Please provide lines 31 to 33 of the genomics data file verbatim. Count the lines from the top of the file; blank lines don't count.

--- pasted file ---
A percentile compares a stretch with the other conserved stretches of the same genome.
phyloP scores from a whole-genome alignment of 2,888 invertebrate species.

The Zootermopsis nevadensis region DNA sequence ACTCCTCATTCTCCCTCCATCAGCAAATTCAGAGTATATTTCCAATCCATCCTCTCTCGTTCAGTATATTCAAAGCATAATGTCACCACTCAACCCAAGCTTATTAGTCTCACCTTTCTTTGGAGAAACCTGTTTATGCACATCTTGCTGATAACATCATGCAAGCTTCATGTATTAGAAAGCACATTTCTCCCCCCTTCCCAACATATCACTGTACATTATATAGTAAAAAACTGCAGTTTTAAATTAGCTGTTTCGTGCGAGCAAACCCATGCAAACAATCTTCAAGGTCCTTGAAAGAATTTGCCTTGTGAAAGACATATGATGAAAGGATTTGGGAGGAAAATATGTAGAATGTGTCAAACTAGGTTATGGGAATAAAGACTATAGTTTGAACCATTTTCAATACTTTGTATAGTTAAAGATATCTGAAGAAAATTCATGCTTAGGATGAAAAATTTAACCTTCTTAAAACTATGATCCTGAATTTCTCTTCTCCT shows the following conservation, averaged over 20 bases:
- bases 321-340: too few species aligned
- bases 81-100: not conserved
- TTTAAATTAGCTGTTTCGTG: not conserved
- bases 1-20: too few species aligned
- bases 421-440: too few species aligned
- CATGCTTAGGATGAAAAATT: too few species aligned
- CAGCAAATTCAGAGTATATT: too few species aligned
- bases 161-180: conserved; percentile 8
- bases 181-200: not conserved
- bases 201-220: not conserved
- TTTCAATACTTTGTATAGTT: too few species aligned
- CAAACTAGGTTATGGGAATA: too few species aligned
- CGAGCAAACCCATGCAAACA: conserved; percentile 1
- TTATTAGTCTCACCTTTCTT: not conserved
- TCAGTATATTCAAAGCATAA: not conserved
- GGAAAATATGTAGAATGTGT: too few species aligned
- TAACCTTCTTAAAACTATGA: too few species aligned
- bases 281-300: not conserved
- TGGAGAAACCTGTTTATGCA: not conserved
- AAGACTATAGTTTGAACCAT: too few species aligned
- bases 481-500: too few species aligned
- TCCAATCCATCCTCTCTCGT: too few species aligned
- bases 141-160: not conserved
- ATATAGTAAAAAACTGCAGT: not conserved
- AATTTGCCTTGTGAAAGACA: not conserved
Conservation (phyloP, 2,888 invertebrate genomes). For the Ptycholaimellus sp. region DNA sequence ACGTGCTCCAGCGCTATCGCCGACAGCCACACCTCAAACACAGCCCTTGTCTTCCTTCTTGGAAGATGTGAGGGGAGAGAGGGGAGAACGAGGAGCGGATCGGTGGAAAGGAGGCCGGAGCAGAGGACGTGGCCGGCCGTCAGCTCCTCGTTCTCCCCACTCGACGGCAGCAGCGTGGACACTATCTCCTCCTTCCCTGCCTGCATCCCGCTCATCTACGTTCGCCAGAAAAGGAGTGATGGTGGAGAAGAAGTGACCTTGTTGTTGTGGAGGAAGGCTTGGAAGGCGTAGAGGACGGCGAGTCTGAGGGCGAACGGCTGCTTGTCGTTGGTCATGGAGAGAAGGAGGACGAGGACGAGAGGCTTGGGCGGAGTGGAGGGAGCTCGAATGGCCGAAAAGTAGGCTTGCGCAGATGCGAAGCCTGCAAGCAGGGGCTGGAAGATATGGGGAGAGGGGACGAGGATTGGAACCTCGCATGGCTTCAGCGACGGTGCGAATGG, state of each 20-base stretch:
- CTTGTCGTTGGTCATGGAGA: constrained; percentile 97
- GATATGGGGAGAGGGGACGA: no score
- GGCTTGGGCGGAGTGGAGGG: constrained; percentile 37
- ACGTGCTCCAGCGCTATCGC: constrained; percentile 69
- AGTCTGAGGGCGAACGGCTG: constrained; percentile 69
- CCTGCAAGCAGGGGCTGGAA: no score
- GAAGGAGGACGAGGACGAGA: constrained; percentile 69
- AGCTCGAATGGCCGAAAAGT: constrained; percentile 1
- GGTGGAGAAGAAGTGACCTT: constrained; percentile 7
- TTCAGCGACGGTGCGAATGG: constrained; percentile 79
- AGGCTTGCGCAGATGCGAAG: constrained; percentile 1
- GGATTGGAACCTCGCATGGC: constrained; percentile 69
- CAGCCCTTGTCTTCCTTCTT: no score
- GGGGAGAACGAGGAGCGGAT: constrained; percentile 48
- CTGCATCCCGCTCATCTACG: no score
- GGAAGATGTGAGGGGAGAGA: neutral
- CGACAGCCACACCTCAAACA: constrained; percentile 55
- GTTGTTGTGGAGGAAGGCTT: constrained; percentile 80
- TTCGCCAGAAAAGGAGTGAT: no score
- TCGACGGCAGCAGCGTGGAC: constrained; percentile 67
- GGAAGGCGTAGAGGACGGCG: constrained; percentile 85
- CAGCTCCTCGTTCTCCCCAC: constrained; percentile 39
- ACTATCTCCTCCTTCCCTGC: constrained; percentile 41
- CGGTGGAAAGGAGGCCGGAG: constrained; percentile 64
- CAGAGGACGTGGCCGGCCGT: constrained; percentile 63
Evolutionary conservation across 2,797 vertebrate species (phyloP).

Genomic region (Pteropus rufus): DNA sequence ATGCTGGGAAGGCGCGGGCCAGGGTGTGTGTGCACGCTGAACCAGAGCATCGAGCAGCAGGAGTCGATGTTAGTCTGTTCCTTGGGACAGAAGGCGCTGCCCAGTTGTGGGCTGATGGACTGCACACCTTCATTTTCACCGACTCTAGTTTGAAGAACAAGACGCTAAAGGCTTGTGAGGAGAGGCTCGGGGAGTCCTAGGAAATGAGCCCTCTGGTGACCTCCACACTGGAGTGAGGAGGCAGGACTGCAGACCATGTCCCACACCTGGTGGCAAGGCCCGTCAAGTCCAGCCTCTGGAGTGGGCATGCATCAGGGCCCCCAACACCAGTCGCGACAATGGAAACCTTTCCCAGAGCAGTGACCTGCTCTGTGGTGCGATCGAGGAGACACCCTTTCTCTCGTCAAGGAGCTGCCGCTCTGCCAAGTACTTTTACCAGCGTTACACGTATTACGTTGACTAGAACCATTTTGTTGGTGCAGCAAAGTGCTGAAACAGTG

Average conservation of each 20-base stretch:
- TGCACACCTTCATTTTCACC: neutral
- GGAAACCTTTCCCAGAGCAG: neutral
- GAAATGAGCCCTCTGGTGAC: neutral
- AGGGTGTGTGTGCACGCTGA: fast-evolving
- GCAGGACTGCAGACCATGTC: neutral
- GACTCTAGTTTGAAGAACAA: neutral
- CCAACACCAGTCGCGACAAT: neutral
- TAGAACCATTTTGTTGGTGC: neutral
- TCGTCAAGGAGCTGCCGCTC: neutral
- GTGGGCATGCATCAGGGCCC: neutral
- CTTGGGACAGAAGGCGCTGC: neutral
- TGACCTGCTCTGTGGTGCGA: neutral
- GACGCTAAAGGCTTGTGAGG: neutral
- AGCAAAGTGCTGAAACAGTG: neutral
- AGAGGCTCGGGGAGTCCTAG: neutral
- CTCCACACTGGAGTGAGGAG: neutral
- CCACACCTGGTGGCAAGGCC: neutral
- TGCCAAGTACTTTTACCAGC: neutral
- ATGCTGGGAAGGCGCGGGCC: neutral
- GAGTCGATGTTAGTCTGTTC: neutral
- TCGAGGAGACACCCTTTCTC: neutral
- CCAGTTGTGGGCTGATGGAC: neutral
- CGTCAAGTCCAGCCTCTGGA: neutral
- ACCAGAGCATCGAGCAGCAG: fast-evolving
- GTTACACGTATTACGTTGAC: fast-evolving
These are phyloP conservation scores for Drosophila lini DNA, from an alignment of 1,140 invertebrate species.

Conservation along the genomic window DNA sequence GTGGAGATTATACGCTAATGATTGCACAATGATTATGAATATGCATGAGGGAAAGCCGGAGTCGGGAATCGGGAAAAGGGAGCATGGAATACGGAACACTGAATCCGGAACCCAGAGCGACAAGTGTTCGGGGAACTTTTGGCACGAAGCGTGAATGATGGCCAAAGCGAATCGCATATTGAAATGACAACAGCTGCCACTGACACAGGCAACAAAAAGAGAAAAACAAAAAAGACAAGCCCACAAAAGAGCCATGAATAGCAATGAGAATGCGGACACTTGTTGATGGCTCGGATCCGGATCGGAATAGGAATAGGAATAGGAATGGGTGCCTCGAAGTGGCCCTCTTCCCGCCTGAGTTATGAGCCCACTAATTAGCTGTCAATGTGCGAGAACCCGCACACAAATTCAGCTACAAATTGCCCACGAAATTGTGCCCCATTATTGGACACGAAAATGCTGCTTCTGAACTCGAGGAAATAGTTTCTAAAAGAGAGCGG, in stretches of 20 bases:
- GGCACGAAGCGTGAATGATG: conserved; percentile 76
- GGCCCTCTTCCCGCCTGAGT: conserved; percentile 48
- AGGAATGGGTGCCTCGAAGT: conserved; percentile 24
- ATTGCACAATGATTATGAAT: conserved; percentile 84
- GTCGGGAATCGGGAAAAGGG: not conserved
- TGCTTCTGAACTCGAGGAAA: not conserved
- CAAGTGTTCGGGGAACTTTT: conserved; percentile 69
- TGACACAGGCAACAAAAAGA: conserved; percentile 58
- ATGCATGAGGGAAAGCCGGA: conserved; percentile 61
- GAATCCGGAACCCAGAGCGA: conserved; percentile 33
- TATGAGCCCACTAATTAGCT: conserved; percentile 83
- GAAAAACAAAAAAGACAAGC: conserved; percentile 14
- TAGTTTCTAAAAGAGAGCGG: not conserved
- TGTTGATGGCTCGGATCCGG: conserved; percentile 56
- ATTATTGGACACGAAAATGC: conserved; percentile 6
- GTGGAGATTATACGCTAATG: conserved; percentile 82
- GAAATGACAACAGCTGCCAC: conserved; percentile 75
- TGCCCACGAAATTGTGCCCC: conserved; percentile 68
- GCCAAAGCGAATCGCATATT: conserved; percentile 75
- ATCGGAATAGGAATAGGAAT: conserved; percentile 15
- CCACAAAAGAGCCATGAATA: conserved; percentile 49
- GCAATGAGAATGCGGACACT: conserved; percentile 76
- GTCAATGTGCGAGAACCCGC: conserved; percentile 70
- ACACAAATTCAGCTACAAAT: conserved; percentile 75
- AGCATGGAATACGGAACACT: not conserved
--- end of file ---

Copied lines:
- GATATGGGGAGAGGGGACGA: no score
- GGCTTGGGCGGAGTGGAGGG: constrained; percentile 37
- ACGTGCTCCAGCGCTATCGC: constrained; percentile 69